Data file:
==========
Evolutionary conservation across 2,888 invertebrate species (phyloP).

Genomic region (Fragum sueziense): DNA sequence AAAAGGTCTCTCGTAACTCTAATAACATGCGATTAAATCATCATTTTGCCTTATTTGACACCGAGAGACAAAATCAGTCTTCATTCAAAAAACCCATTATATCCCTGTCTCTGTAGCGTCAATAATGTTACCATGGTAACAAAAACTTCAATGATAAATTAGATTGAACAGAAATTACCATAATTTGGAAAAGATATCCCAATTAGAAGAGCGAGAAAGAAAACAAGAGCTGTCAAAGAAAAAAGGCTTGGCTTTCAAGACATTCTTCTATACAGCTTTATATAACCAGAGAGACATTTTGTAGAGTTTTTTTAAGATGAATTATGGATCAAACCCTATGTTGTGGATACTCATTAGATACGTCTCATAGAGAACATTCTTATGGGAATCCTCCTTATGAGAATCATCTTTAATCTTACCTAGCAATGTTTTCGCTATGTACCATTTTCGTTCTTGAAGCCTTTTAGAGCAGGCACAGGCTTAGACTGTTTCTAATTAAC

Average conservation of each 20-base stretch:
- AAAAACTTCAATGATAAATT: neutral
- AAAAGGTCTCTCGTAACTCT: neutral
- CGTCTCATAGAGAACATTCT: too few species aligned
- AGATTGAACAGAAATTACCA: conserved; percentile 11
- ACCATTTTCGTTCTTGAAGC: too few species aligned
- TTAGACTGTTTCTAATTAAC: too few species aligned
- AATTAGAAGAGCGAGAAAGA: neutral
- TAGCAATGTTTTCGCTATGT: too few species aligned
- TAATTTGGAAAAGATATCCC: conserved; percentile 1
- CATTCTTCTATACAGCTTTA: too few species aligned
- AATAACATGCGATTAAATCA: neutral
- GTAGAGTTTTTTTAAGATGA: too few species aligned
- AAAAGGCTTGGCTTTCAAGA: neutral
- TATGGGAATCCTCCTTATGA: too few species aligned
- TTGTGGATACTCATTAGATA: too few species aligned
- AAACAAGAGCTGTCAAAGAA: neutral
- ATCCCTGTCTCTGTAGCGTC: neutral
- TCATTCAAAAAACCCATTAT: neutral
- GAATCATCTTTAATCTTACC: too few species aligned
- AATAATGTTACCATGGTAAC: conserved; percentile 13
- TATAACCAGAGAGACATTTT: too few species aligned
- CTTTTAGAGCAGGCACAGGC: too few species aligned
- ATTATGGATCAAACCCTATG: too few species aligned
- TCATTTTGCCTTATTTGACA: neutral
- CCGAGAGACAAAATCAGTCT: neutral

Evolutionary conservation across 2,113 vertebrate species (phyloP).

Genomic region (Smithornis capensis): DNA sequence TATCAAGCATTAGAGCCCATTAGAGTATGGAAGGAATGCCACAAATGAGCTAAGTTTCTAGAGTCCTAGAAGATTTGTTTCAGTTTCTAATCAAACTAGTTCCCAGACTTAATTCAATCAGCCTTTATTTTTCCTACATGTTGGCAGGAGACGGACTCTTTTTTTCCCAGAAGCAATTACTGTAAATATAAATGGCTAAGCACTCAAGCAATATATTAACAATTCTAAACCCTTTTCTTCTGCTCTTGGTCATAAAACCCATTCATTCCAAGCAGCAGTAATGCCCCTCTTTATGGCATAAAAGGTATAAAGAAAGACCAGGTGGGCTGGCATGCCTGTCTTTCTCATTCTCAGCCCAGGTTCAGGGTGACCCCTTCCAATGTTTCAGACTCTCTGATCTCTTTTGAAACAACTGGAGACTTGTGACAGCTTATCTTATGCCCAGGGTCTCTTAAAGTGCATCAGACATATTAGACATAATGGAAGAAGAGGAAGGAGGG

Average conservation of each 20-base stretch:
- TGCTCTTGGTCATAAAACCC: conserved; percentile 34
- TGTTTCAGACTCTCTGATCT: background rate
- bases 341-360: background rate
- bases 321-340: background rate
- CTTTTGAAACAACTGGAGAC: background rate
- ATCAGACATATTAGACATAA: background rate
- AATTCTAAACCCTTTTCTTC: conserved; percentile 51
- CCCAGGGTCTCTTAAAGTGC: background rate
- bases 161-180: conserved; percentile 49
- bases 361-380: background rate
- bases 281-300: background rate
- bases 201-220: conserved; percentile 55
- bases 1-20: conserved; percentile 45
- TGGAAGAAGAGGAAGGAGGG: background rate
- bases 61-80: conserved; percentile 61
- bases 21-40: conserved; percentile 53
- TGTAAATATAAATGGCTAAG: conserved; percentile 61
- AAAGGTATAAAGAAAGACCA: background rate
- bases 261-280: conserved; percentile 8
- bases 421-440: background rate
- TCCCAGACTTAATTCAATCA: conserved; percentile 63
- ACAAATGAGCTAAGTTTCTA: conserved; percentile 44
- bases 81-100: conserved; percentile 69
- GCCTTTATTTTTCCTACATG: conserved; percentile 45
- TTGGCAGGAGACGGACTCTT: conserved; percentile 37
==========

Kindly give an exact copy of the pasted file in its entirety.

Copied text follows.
Evolutionary conservation across 2,888 invertebrate species (phyloP).

Genomic region (Fragum sueziense): DNA sequence AAAAGGTCTCTCGTAACTCTAATAACATGCGATTAAATCATCATTTTGCCTTATTTGACACCGAGAGACAAAATCAGTCTTCATTCAAAAAACCCATTATATCCCTGTCTCTGTAGCGTCAATAATGTTACCATGGTAACAAAAACTTCAATGATAAATTAGATTGAACAGAAATTACCATAATTTGGAAAAGATATCCCAATTAGAAGAGCGAGAAAGAAAACAAGAGCTGTCAAAGAAAAAAGGCTTGGCTTTCAAGACATTCTTCTATACAGCTTTATATAACCAGAGAGACATTTTGTAGAGTTTTTTTAAGATGAATTATGGATCAAACCCTATGTTGTGGATACTCATTAGATACGTCTCATAGAGAACATTCTTATGGGAATCCTCCTTATGAGAATCATCTTTAATCTTACCTAGCAATGTTTTCGCTATGTACCATTTTCGTTCTTGAAGCCTTTTAGAGCAGGCACAGGCTTAGACTGTTTCTAATTAAC

Average conservation of each 20-base stretch:
- AAAAACTTCAATGATAAATT: neutral
- AAAAGGTCTCTCGTAACTCT: neutral
- CGTCTCATAGAGAACATTCT: too few species aligned
- AGATTGAACAGAAATTACCA: conserved; percentile 11
- ACCATTTTCGTTCTTGAAGC: too few species aligned
- TTAGACTGTTTCTAATTAAC: too few species aligned
- AATTAGAAGAGCGAGAAAGA: neutral
- TAGCAATGTTTTCGCTATGT: too few species aligned
- TAATTTGGAAAAGATATCCC: conserved; percentile 1
- CATTCTTCTATACAGCTTTA: too few species aligned
- AATAACATGCGATTAAATCA: neutral
- GTAGAGTTTTTTTAAGATGA: too few species aligned
- AAAAGGCTTGGCTTTCAAGA: neutral
- TATGGGAATCCTCCTTATGA: too few species aligned
- TTGTGGATACTCATTAGATA: too few species aligned
- AAACAAGAGCTGTCAAAGAA: neutral
- ATCCCTGTCTCTGTAGCGTC: neutral
- TCATTCAAAAAACCCATTAT: neutral
- GAATCATCTTTAATCTTACC: too few species aligned
- AATAATGTTACCATGGTAAC: conserved; percentile 13
- TATAACCAGAGAGACATTTT: too few species aligned
- CTTTTAGAGCAGGCACAGGC: too few species aligned
- ATTATGGATCAAACCCTATG: too few species aligned
- TCATTTTGCCTTATTTGACA: neutral
- CCGAGAGACAAAATCAGTCT: neutral

Evolutionary conservation across 2,113 vertebrate species (phyloP).

Genomic region (Smithornis capensis): DNA sequence TATCAAGCATTAGAGCCCATTAGAGTATGGAAGGAATGCCACAAATGAGCTAAGTTTCTAGAGTCCTAGAAGATTTGTTTCAGTTTCTAATCAAACTAGTTCCCAGACTTAATTCAATCAGCCTTTATTTTTCCTACATGTTGGCAGGAGACGGACTCTTTTTTTCCCAGAAGCAATTACTGTAAATATAAATGGCTAAGCACTCAAGCAATATATTAACAATTCTAAACCCTTTTCTTCTGCTCTTGGTCATAAAACCCATTCATTCCAAGCAGCAGTAATGCCCCTCTTTATGGCATAAAAGGTATAAAGAAAGACCAGGTGGGCTGGCATGCCTGTCTTTCTCATTCTCAGCCCAGGTTCAGGGTGACCCCTTCCAATGTTTCAGACTCTCTGATCTCTTTTGAAACAACTGGAGACTTGTGACAGCTTATCTTATGCCCAGGGTCTCTTAAAGTGCATCAGACATATTAGACATAATGGAAGAAGAGGAAGGAGGG

Average conservation of each 20-base stretch:
- TGCTCTTGGTCATAAAACCC: conserved; percentile 34
- TGTTTCAGACTCTCTGATCT: background rate
- bases 341-360: background rate
- bases 321-340: background rate
- CTTTTGAAACAACTGGAGAC: background rate
- ATCAGACATATTAGACATAA: background rate
- AATTCTAAACCCTTTTCTTC: conserved; percentile 51
- CCCAGGGTCTCTTAAAGTGC: background rate
- bases 161-180: conserved; percentile 49
- bases 361-380: background rate
- bases 281-300: background rate
- bases 201-220: conserved; percentile 55
- bases 1-20: conserved; percentile 45
- TGGAAGAAGAGGAAGGAGGG: background rate
- bases 61-80: conserved; percentile 61
- bases 21-40: conserved; percentile 53
- TGTAAATATAAATGGCTAAG: conserved; percentile 61
- AAAGGTATAAAGAAAGACCA: background rate
- bases 261-280: conserved; percentile 8
- bases 421-440: background rate
- TCCCAGACTTAATTCAATCA: conserved; percentile 63
- ACAAATGAGCTAAGTTTCTA: conserved; percentile 44
- bases 81-100: conserved; percentile 69
- GCCTTTATTTTTCCTACATG: conserved; percentile 45
- TTGGCAGGAGACGGACTCTT: conserved; percentile 37